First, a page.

Egypt committed to Israel peace deal despite revived unrest, officials say
Messages relayed to outgoing Ambassador Levanon during meetings with Egypt's intelligence chief, General Murad Muwafi, Foreign Minister Kamal Amr and other top officials in Cairo.
Top Egyptian figures have delivered conciliatory messages to Jerusalem in the past two days, insisting that Egypt is committed to its peace accord with Israel, and will act to uphold it. Senior Foreign Ministry figures say these messages were relayed to outgoing Ambassador Yitzhak Levanon during a farewell visit he paid to Cairo on Sunday and Monday.
Levanon met with Egypt's intelligence chief, General Murad Muwafi, Foreign Minister Kamal Amr and other top officials in Cairo. These figures insisted that the peace accord with Israel retains strategic importance for Egypt, and so the Egyptians will uphold the agreement, despite the convulsions in the state. Similar messages were relayed also to top Israel Defense Forces officers and to senior Defense Ministry officials.
Yesterday, Israel's political-security cabinet convened for more than eight hours of discussion of annual intelligence assessments compiled by the Shin Bet, the Mossad, Military Intelligence and the Foreign Ministry. Circumstances in Egypt and Syria, along with uprisings elsewhere in the Arab world, were key topics discussed in this meeting.
The Foreign Ministry holds that at this stage a scenario in which a new government is formed in Egypt after parliamentary and presidential elections and it would annul the peace agreement with Israel, and also possibly become embroiled in a military conflict with Israel, has very little probability.
"At this stage, the peace agreement is not in danger," top Foreign Ministry officials contended. "Egypt's interest and Israel's are in favor of upholding the agreement."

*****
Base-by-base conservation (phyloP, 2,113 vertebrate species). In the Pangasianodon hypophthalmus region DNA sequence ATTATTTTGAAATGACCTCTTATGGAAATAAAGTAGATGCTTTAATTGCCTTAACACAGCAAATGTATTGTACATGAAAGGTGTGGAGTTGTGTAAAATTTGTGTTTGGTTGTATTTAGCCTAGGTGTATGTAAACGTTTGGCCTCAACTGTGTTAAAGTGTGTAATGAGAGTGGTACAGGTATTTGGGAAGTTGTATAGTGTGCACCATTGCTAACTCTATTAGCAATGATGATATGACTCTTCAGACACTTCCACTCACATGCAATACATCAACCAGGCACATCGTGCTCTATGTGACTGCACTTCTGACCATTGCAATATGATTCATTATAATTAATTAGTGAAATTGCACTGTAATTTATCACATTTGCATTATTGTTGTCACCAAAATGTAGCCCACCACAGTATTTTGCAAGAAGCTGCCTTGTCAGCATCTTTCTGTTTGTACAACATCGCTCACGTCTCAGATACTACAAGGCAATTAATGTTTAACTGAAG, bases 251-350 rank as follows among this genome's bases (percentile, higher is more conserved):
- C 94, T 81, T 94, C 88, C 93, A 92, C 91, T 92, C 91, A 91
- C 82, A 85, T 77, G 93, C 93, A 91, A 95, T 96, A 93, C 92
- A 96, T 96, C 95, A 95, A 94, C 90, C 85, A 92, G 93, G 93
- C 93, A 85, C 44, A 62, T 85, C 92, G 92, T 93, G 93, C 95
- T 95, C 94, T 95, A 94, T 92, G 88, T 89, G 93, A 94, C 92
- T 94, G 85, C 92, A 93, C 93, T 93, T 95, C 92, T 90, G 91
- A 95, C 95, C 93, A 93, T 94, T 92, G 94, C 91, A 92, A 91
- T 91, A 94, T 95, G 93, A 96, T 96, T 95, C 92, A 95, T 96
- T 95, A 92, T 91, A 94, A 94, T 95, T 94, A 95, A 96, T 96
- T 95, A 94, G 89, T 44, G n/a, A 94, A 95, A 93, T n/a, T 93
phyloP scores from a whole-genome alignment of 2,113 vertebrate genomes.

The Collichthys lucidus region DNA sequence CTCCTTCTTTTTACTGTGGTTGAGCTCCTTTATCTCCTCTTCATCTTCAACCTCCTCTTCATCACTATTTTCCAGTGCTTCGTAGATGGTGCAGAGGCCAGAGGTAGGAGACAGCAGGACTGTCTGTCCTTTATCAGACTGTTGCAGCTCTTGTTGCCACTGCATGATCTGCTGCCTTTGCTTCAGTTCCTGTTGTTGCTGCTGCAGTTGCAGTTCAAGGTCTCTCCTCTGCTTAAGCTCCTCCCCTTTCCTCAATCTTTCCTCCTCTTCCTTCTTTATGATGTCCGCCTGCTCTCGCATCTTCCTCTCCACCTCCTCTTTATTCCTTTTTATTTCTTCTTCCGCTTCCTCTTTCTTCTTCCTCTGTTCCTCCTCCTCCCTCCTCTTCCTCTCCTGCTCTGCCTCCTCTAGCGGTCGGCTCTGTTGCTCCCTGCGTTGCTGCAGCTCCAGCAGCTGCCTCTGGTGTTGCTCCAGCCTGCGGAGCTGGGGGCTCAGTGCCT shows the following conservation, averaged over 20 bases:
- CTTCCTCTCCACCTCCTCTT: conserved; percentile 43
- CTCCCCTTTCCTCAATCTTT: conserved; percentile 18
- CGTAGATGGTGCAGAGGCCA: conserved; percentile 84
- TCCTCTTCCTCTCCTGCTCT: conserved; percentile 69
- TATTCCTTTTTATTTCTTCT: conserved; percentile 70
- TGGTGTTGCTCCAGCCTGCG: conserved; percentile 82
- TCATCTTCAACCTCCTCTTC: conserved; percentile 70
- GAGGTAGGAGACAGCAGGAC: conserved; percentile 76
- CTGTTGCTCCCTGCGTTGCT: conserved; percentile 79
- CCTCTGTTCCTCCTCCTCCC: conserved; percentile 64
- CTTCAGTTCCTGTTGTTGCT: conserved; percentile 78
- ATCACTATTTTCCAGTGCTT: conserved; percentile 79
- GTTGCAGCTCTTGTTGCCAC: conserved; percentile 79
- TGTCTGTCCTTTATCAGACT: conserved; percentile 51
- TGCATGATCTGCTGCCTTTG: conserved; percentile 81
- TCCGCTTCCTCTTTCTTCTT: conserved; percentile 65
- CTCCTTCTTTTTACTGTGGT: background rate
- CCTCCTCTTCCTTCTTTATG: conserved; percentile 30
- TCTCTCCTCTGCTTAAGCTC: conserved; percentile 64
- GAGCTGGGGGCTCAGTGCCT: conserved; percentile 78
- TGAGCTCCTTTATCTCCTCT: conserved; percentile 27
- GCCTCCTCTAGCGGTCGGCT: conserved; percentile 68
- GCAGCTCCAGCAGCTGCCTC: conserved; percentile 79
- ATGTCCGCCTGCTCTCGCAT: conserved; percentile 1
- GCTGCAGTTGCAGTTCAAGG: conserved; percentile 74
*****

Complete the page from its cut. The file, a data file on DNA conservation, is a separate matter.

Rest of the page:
The Foreign Ministry plans to send Israel's new ambassador to Egypt, Yaakov Amitai, to Cairo during the first week of December. During discussions with Levanon in Cairo this week, senior Egyptian officials made clear they want the work of Israel's embassy in Cairo to return to its normal routines as soon as possible.
Two weeks ago, the director general of the Foreign Ministry, Rafi Barak, along with top security establishment officials, visited Cairo, and spoke with officials from Egypt's general intelligence service, the Supreme military Council and its foreign ministry. These talks dealt with security arrangements to ensure the reopening of Israel's embassy.
No new embassy facility has yet been selected to replace the old building, which was besieged by rioting Egyptians two months ago. Thus, during the first part of his term, the new Israeli ambassador will work from his residence, which has adequate security protection. During the next two weeks, Israeli officials will assess security circumstances in Cairo in order to decide about arrangements for the work of Israel's ambassador in the city.